Lewis Hamilton says whoever drives the second McLaren in 2010 must help push the team forwards and not be a disruptive influence.
Several drivers, including Kimi Raikkonen, Nico Rosberg, and even the newly-crowned world champion Jenson Button have been linked to the team, which is expected to replace Heikki Kovalainen prior to next season.
"I don't mind who comes to the team as long as they come in peace and bring peace and want to be productive and move the team forward," Hamilton told the Daily Mail.
Though Button has indicated that he would like to stay at Brawn, should the two parties find an agreement on contract terms for next season, Hamilton said he would relish the challenge of racing against his countryman in equal machinery.
"I'd welcome Jenson as my team-mate," said Hamilton. "He's a level-headed and very committed guy. He earned the world championship and he's done a great job over the years. I couldn't be happier for him.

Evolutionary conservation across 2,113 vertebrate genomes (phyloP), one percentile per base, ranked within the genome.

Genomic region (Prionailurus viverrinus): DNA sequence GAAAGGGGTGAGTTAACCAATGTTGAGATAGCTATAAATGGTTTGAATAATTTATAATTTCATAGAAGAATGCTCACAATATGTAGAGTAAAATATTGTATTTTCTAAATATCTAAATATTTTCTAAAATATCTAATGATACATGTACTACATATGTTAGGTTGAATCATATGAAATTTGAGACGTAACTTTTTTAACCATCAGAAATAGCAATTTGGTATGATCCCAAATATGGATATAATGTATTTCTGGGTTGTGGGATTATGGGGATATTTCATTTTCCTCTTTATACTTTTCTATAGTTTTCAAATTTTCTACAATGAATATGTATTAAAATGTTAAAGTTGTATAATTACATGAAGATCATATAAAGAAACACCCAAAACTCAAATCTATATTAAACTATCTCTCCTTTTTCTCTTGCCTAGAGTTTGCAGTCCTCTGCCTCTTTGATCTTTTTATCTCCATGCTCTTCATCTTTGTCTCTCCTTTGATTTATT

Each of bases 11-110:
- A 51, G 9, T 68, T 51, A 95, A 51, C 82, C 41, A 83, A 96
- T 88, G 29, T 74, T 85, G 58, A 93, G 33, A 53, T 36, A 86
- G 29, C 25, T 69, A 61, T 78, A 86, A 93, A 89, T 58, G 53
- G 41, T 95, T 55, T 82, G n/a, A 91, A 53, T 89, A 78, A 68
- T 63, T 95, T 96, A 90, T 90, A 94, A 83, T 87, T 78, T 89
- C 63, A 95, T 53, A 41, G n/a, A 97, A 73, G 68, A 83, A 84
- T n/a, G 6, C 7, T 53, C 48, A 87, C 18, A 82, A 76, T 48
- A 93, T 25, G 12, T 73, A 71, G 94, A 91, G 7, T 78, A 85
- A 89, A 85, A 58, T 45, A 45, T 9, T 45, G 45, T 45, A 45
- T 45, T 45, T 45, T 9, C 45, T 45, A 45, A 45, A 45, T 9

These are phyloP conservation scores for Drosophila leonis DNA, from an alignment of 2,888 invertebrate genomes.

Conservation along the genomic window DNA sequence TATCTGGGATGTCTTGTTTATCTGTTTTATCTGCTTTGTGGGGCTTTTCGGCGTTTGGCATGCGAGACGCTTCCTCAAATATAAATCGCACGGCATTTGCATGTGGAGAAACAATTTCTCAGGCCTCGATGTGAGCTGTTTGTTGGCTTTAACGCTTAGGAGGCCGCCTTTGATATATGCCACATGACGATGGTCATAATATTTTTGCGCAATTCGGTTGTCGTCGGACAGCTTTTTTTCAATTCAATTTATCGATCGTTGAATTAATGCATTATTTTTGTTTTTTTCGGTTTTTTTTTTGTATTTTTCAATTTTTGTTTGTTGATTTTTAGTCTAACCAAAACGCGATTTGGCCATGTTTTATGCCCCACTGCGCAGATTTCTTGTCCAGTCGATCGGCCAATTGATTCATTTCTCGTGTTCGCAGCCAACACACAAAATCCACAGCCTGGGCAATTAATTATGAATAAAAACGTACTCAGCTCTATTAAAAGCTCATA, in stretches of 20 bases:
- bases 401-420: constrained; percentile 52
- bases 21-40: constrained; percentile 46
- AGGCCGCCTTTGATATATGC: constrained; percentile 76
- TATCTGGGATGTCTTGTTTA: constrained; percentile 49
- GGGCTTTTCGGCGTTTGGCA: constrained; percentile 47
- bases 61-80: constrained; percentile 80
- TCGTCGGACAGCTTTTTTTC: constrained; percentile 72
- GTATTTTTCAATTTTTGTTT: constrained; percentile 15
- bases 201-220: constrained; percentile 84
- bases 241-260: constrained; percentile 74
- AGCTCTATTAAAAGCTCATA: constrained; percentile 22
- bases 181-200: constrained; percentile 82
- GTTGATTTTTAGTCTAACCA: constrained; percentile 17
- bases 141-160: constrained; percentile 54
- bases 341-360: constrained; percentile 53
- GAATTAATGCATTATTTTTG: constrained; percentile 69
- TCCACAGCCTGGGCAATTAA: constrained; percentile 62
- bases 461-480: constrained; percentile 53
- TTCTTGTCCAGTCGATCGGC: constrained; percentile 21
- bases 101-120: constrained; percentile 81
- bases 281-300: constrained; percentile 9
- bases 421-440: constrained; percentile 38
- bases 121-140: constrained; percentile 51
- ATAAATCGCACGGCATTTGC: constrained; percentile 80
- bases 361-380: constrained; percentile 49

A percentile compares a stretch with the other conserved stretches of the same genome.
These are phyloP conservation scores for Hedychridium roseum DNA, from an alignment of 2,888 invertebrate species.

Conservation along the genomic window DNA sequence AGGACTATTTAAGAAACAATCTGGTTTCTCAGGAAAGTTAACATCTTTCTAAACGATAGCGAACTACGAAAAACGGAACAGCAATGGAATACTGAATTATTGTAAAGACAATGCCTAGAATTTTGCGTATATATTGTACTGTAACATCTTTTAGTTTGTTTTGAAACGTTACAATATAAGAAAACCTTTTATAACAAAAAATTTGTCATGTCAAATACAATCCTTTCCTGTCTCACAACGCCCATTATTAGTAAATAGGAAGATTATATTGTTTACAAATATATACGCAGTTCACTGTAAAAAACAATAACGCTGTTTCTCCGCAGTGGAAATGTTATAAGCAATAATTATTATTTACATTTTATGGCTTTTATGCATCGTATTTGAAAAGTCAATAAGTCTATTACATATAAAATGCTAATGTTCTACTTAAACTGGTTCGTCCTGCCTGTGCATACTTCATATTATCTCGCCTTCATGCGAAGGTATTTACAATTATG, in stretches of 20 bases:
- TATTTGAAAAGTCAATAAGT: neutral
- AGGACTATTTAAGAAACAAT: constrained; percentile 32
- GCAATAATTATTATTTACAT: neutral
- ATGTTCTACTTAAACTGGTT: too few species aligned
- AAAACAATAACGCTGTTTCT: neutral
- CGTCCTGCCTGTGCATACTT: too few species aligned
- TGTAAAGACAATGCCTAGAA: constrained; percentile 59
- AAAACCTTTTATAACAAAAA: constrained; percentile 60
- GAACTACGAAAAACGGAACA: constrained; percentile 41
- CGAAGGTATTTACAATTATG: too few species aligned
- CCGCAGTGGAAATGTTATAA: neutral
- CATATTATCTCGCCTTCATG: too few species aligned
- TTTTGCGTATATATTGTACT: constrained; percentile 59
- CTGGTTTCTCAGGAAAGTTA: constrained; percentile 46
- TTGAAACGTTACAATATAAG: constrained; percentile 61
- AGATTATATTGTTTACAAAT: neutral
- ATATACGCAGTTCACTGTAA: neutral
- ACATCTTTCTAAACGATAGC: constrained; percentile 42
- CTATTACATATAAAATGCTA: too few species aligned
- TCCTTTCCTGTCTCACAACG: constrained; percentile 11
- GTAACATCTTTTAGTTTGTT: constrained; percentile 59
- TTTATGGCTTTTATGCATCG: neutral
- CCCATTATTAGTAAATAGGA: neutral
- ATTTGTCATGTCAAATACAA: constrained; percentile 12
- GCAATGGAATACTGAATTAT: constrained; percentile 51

"He will be a tough competitor next year - whether at Brawn or McLaren.
"Of course, Jenson is going to be a tough competitor again next year, but all I hope is that I have a chance to actually race with him from the start of the year, not from the halfway point, as happened this season. It would be awesome, insane."
Hamilton added that he had been satisfied with his and McLaren's recovery through the 2009 season after an uncompetitive and controversial start to the season.
"The season has just got better and better for us as a team," he said. "Last weekend's third place finish in Brazil, from 17th on the grid, felt as satisfying as a win.
"Everything happened so quickly, but it eventually has to catch up with you - and this year it all caught up with me. I know I didn't always make the right decisions, but I still performed in the way I would've hoped.
"What happened with the stewards in Australia and continued at the next race in Malaysia was a time in my life when I had to man-up with an apology. I don't think people were given the whole story, but I had to stand in front of the world and say this is what happened and I am sorry.
"It was the hardest time of my life but I hope people accept I am human and can make mistakes. As for quitting Formula 1, I'm not a quitter. But at the time my emotions were running high and I may have said things I hadn't properly thought through.
"The reality is I love racing. I couldn't be happier in the sport than I am now."